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Tonal Characteristics of Cherry?

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Tonal Characteristics of Cherry?

Postby Jeff Brooks » Wed Oct 24, 2012 4:51 pm

:geek: Hello All,
Just joined the forum. You guys are awesome.
Planning to build my first few basses soon. Currently in the design phase. Was curious if anyone could give me a good definition of what tonal properties cherry has when used for a solid bodied bass? Planning a 6-string thru-neck and considering cherry with some maple sandwiched in. I have read that cherry makes a good neck wood, and that it generally produces warmer tones. Any thoughts?
Jeff Brooks
 
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Re: Tonal Characteristics of Cherry?

Postby Terry Mashek » Fri Oct 26, 2012 11:25 am

Welcome to the forum, Jeff.

To me cherry sounds very similar to walnut, which sounds very similar to maple. For solid bodies I'm of the opinion that wood probably does influence the tone, but the electronics and scale length are much bigger factors. Use sound construction techniques and quality electronics/hardware and your instrument should sound good.

That being said, I've used cherry for parts of five different instruments. It is beautiful and works pretty well. Burns rather easily so you have to be careful (or learn to enjoy sanding.) It is relatively inexpensive compared to exotics and is available locally to most people. Despite these advantages, cherry is overlooked by most mass produced guitar manufacturers so your instrument will differ in that way from what is hanging in the guitar stores, which is what most builders desire.

I'd say go for it.
Terry Mashek
 
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Re: Tonal Characteristics of Cherry?

Postby Jeff Brooks » Fri Oct 26, 2012 12:24 pm

Thanks Terry for the info. It is much appreciated. Sounds like the cherry i have will work nicely for my six stringer. Currently designing a walnut 5 string, and an ebony 8 string as well. I have a nice piece of cherry already, and was hoping it would work. Sounds like it will sound exactly as i hoped it would. Had read about the burns... Guess that will call for sharp tooling, huh? Good excuse to pick up some new stuff! Thanks for the reply. :geek:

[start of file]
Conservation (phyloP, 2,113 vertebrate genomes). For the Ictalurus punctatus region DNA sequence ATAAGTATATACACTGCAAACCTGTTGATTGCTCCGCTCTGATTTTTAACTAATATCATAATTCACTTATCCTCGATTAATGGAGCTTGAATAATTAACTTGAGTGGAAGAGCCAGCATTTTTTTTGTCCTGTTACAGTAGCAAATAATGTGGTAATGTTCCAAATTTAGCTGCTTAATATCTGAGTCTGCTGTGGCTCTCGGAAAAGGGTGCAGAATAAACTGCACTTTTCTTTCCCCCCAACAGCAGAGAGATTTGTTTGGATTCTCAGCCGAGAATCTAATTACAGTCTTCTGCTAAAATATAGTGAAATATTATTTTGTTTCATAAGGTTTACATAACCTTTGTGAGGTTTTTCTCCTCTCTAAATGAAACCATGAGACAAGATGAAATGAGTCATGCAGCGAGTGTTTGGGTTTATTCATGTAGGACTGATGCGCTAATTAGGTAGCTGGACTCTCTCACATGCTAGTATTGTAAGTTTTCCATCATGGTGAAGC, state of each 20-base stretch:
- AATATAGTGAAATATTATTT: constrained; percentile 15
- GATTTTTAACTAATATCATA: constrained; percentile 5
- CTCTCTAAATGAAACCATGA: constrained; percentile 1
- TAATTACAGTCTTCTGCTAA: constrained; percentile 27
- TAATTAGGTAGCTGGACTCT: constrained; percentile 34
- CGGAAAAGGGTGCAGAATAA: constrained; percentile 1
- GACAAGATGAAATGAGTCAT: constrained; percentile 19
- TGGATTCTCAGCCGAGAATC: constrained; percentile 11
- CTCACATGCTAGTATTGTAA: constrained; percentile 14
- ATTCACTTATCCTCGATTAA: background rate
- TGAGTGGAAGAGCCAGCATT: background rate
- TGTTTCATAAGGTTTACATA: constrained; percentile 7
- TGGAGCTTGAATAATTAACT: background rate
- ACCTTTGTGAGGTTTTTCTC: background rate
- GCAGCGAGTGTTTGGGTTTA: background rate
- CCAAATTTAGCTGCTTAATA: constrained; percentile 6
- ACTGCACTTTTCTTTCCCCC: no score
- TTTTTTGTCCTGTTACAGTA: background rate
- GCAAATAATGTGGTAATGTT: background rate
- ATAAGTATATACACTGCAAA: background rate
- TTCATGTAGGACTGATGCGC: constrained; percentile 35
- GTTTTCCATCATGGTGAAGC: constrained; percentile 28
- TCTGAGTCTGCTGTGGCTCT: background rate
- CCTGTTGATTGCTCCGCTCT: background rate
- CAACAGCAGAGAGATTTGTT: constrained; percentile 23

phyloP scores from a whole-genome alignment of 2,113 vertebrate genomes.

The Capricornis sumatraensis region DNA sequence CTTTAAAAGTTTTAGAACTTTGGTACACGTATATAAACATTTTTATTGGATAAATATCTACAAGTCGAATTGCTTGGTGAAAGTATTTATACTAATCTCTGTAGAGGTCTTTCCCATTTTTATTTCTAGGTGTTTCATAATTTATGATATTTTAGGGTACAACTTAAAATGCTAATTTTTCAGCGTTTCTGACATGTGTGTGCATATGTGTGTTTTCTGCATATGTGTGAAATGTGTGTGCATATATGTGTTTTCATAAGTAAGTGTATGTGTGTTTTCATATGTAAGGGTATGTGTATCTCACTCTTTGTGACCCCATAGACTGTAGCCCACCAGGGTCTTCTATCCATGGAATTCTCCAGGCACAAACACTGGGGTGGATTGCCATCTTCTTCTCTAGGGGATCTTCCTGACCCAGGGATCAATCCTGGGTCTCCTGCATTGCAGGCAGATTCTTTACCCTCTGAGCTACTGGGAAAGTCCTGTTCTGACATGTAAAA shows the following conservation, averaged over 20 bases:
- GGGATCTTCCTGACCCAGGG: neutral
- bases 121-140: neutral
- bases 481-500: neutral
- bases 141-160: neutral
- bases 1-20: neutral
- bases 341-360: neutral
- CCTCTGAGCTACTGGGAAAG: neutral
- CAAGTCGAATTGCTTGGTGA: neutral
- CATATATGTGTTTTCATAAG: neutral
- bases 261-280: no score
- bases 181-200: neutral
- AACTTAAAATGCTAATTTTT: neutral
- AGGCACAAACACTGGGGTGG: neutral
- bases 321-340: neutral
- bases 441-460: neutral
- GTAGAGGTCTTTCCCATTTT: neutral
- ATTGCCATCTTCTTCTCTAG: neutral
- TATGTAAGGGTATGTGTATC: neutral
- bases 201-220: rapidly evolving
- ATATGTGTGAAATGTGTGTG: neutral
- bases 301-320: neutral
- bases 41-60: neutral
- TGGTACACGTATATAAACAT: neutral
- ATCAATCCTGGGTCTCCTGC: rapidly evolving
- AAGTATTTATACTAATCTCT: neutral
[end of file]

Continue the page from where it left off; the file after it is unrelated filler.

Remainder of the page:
Jeff Brooks
 
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Location: Tennessee

Re: Tonal Characteristics of Cherry?

Postby Chuck Tweedy » Wed Oct 31, 2012 11:31 pm

Same answer as in the other thread Jeff.

Leo Fender build guitars from flatsawn maple planks and alder blocks because they were cheap and easy to get - now people think that there is something magical about the combination. Really speaks to the "tradition" thread going on next door.
Likes to drink Rosewood Juice
Chuck Tweedy
 
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Re: Tonal Characteristics of Cherry?

Postby Joel Nowland » Mon Nov 05, 2012 10:08 am

Many builders have discovered what I have, which is, that cherry is a wonderful tonewood for back & sides of acoustic guitars. If you can find perfectly quartered stock it has a wonderful cross grain silking.

It is also especially nice for neck material and has become my neck wood of choice and I have used it on over a hundred guitars now. I did several tests with many samples of cherry as compared to mahogany and cherry tested a bit more stiff, more stable and only slightly heavier and it does not need to be grain filled.

The only drawback with cherry is it's considered a common wood and not as desirable as other more exotic or highly figured woods.

It's interesting to note though that some European and especially Asian builders love using North American cherry and consider it rare/exotic and not common at all.

Joel Nowland
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Re: Tonal Characteristics of Cherry?

Postby Romeo Suave » Mon Nov 05, 2012 10:15 pm

Jeff
There are no Tonal Characteristics of Cherry, even wood from the same tree is different. This of course we are talking about solid body electric guitars.
A good little explanation is Roger Seminoffs book on electric guitar construction. Most mfgs today are indebted to him and his patents or for tapping and he goes into it in the book, but basically any hardwood is good to make a guitar. There is also a good discussion here on mimf with an interview with Marvin Hiscock on wood choice. Anyway you choice of wood will have little direct effect on the resulting sound, however technique, amp, construction, amp speaker have a demonstrable effect on the resulting sound, so use what ever you want including cherry. The choice of wood for an electric is based on availability and appearance.
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